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  • Common expenses P–S

    Details on claiming common factory worker expenses for:

    Phone and internet expenses

    You can claim a deduction for the phone and internet costs associated with the work-related use of your own phone or electronic devices.

    You need to keep records to show a detailed usage pattern for your work use if you claim more than $50 on phone and internet expenses.

    You can’t claim a deduction if your employer provides you with a phone for work and pays for the usage, or if your employer reimburses you for the costs.

    You can't claim a deduction for any phone calls to family and friends, even while travelling for work. This is because they aren't work-related calls.

    Example: calculating phone expenses

    Sebastian uses his mobile phone for work purposes. He is on a set plan of $49 a month and rarely exceeds the plan cap.

    He receives an itemised account monthly from his provider that includes details of his individual calls.

    At least once a year, Sebastian prints his account and highlights the work-related calls he made. For the first month he notes on his account who he calls for work and who he calls privately – for example, his manager or his partner and friends.

    Out of the 300 calls Sebastian made in a four-week period, 90 (30%) of the individual call expenses billed to him are for work. He applies that percentage to his cap amount of $49 a month.

    Sebastian calculates his calls for work purposes as follows:

    Total work calls ÷ Total number of calls = Work use percentage for calls

    30 ÷ 300 = 30%

    Sebastian can claim 10% of the total bill of $49 for each month for work purposes

    $49 × 0.30 = $14.70

    Sebastian worked for 46 weeks of the year (10.6 months), so he calculates his work-related mobile phone expense deduction as follows:

    • 10.6 months × $14.70% = $155.82
    End of example

     

    Example: work and private use

    Sylvette uses her computer and personal internet account at home to access her work emails. She uses her computer and the internet for both work and private purposes.

    Sylvette's internet use diary showed 20% of her internet time was for work-related activities and 80% was for private use. As her internet service provider charge for the year was $1,200 she can claim:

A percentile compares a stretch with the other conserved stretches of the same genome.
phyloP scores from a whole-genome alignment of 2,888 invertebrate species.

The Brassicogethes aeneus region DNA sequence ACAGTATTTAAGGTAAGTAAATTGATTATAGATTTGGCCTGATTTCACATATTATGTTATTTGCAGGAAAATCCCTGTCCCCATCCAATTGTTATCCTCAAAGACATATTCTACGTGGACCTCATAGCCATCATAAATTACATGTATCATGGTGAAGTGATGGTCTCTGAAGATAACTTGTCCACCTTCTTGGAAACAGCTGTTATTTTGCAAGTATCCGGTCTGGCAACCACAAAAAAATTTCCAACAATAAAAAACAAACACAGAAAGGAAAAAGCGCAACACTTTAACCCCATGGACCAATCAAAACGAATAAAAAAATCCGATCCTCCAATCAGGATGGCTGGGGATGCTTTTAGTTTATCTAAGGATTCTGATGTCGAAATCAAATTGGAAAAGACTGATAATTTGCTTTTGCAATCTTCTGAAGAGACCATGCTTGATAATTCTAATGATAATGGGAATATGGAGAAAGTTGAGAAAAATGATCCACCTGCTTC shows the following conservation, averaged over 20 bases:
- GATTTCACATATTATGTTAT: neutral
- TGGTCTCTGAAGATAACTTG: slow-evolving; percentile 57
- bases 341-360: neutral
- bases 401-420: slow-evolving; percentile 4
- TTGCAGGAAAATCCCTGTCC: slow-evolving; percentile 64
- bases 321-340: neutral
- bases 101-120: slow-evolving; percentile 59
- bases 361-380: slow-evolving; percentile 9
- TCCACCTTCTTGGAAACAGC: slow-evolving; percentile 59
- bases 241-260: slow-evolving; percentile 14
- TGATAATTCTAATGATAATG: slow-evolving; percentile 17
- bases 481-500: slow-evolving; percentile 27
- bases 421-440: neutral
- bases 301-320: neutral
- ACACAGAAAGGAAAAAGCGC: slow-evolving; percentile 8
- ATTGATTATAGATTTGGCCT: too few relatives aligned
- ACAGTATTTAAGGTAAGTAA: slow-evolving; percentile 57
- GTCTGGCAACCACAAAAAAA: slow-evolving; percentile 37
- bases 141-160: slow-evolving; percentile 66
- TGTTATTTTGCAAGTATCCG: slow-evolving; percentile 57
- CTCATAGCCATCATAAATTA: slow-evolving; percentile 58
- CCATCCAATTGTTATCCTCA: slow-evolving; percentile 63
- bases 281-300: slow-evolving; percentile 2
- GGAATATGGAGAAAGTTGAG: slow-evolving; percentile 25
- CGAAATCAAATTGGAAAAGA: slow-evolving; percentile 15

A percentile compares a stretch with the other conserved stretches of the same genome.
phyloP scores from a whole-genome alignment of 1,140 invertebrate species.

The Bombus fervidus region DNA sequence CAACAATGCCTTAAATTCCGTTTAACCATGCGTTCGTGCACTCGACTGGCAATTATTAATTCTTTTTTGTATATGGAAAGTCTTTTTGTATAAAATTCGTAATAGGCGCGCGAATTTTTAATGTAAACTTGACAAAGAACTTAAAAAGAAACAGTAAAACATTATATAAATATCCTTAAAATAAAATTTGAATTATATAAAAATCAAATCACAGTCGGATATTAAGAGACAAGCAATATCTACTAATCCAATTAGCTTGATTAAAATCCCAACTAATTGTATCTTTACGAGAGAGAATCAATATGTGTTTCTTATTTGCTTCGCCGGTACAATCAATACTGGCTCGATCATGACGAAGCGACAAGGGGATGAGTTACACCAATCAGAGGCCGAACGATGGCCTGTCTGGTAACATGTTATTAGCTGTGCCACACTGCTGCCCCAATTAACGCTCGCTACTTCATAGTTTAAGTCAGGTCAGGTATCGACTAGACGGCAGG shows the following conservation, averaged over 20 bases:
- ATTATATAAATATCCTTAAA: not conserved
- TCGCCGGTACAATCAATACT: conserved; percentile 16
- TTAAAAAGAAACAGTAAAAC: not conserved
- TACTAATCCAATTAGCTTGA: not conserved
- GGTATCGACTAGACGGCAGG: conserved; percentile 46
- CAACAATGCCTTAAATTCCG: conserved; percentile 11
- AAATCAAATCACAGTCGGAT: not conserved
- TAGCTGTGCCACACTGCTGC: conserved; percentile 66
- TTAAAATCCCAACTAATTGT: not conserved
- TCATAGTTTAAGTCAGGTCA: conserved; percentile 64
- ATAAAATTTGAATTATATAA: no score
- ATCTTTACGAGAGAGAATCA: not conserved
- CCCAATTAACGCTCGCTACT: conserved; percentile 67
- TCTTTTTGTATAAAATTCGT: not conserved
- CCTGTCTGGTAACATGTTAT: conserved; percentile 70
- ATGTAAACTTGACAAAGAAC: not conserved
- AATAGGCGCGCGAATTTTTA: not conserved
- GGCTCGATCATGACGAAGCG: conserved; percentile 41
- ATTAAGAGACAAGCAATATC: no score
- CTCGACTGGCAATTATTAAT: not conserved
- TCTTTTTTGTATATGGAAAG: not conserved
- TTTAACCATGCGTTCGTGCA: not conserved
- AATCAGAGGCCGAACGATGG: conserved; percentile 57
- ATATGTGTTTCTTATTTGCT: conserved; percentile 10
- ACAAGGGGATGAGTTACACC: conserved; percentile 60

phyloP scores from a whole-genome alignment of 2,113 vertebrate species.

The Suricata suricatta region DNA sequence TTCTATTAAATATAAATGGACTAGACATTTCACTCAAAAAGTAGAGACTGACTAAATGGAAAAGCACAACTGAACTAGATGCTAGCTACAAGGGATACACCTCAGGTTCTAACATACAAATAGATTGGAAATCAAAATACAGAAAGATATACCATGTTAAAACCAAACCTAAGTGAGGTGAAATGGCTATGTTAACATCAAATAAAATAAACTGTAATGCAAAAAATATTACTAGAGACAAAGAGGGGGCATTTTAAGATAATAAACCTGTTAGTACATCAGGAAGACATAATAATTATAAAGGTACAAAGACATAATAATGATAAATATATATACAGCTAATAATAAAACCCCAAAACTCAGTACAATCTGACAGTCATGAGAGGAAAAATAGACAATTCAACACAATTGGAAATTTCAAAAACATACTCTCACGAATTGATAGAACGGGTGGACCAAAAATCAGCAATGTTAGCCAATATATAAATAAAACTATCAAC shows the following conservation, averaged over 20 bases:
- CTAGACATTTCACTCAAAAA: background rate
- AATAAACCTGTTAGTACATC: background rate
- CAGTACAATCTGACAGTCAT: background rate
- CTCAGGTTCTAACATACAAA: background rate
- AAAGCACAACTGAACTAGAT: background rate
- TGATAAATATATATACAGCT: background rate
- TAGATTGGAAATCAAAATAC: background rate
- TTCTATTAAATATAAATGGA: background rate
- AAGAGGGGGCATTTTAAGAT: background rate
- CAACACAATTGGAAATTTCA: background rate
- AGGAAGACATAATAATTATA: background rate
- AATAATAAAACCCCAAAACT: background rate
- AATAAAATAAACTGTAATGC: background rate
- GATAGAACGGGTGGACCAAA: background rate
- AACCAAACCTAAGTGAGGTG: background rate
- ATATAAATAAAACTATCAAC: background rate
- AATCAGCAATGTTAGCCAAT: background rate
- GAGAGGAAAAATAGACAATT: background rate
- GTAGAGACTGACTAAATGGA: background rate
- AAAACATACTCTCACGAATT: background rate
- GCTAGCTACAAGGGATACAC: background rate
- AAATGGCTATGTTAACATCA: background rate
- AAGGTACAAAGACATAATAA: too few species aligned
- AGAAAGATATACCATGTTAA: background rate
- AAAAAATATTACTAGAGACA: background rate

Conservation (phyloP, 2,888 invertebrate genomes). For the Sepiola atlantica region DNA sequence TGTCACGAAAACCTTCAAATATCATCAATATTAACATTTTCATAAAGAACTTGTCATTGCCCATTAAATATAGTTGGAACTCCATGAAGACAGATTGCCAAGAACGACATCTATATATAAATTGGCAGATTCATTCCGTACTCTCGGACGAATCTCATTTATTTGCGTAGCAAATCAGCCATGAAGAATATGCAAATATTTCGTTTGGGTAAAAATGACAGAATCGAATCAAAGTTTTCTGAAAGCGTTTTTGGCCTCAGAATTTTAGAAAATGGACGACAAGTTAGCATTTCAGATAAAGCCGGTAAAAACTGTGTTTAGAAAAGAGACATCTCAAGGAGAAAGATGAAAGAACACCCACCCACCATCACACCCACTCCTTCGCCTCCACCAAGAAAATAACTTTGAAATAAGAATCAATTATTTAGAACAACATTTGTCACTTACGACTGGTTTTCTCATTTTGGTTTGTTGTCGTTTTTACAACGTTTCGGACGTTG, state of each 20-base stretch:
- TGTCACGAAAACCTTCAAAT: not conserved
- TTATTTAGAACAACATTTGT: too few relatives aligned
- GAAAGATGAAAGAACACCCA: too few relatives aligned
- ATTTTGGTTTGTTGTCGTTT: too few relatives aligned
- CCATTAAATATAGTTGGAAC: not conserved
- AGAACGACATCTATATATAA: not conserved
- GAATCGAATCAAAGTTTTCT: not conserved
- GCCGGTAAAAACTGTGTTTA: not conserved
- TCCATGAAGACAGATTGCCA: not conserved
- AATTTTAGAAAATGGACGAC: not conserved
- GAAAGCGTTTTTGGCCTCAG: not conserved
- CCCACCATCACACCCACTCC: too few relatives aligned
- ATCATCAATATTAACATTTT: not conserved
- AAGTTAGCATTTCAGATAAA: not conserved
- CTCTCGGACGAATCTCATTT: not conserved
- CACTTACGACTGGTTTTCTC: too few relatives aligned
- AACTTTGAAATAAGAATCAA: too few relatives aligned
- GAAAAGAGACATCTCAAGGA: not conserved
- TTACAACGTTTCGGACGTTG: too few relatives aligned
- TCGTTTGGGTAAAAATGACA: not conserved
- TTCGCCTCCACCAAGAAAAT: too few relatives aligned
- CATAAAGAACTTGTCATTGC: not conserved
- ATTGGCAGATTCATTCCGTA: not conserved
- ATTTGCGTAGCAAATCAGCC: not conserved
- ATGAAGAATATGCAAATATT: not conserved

$1,200 × 20% = $240 as work-related internet use.

    End of example

    See also:

    Repairs to tools and equipment

    You can claim a deduction for repairs to tools and equipment you use for work. If you also use them for private purposes, you can only claim the work-related portion.

    Self-education and study expenses

    You can claim a deduction for self-education or study expenses if it's directly related to your current employment as a factory worker and it:

    • maintains or improves the skills and knowledge you need for your current duties
    • results in or is likely to result in an increase in your income from your current employment.

    You can't claim a deduction if the self-education or study course:

    • doesn't have a connection with your current employment
    • only relates in a general way to your current employment or profession

    enables you to get employment or change employment Self-education expenses include fees, travel expenses (for example, attending a lecture interstate), transport costs, books and equipment. You usually have to reduce your self-education expenses by $250 – that is, the first $250 of expenses for self-education aren't deductible.

    See also:

    Self-education and study and training support loans

    You can't claim the repayment of loans you receive to help pay for your self-education or study expenses. This includes:

    • Higher Education Loan Program (HELP) loans
    • VET Student Loans (VSL)
    • the Student Financial Supplement Scheme (SFSS)
    • Student Start-up Loans (SSL)
    • the Trade Support Loan (TSL) Program.

    You may be able to claim a deduction for course or tuition fees where the self-education expenses are directly related to your current employment as a factory worker.

    See also:

    Seminars, conferences and training courses

    You can claim for the cost of seminars, conferences and training that relate to your work as a factory worker.

    For more factory worker expenses, see:

      Last modified: 20 Feb 2020QC 51225